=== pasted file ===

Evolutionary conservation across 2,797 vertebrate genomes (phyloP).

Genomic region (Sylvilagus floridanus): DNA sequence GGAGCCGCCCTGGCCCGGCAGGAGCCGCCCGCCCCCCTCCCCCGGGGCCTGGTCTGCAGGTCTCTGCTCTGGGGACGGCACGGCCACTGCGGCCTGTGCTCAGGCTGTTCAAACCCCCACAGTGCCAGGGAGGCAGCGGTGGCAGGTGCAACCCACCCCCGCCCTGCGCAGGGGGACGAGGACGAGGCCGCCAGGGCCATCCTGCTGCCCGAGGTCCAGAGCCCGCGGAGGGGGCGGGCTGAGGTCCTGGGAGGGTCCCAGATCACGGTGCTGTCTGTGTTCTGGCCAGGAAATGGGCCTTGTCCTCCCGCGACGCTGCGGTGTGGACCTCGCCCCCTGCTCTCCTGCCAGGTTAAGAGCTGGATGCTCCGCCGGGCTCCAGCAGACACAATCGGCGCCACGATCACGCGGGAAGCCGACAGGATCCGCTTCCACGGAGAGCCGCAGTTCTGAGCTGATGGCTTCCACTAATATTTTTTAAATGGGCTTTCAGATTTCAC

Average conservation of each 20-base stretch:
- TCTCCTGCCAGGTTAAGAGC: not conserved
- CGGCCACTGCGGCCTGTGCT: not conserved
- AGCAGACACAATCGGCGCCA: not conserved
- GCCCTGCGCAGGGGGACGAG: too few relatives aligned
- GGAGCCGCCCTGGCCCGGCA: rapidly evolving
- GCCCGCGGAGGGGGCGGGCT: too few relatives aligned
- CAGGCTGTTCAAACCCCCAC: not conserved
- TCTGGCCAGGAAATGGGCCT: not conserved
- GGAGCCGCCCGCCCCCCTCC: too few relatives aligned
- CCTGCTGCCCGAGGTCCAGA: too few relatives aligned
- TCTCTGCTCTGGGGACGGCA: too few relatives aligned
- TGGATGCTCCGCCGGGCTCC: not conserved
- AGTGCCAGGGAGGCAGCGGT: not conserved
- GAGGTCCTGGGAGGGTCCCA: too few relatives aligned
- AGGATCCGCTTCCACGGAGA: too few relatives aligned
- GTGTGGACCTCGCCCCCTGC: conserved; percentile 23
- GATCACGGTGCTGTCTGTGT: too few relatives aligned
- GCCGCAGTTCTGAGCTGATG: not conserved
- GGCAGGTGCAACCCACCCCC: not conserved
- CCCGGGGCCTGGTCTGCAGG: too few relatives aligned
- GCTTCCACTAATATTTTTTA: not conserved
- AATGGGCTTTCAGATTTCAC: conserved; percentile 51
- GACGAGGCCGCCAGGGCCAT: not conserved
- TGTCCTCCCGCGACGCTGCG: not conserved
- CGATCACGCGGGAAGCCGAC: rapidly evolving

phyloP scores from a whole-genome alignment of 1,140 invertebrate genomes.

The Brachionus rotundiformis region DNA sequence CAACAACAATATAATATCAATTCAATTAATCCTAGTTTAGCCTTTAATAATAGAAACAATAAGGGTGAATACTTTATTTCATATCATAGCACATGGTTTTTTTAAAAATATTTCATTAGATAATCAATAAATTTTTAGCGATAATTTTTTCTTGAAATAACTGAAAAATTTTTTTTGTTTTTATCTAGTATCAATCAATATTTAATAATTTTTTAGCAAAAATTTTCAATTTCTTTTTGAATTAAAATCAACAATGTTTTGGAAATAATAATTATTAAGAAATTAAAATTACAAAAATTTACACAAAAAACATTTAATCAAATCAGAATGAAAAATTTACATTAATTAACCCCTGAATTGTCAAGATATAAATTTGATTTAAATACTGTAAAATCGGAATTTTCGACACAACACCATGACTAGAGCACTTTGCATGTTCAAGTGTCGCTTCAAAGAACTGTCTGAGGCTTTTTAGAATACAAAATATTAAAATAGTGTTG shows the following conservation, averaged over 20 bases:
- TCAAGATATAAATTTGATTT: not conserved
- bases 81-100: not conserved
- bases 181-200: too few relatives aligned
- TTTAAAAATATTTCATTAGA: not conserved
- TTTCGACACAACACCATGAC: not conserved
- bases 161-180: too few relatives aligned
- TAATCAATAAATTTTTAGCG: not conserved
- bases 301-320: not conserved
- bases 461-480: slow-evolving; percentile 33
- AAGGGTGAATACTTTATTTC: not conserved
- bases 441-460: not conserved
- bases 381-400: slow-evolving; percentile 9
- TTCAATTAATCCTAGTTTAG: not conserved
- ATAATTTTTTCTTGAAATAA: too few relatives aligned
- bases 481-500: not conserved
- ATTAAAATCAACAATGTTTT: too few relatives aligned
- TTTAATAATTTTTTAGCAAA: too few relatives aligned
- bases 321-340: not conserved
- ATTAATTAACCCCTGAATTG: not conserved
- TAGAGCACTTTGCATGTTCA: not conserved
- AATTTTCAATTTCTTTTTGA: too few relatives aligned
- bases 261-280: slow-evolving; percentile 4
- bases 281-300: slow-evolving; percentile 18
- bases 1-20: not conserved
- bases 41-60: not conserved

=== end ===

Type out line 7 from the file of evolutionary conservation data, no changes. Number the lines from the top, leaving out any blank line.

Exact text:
- GCCCTGCGCAGGGGGACGAG: too few relatives aligned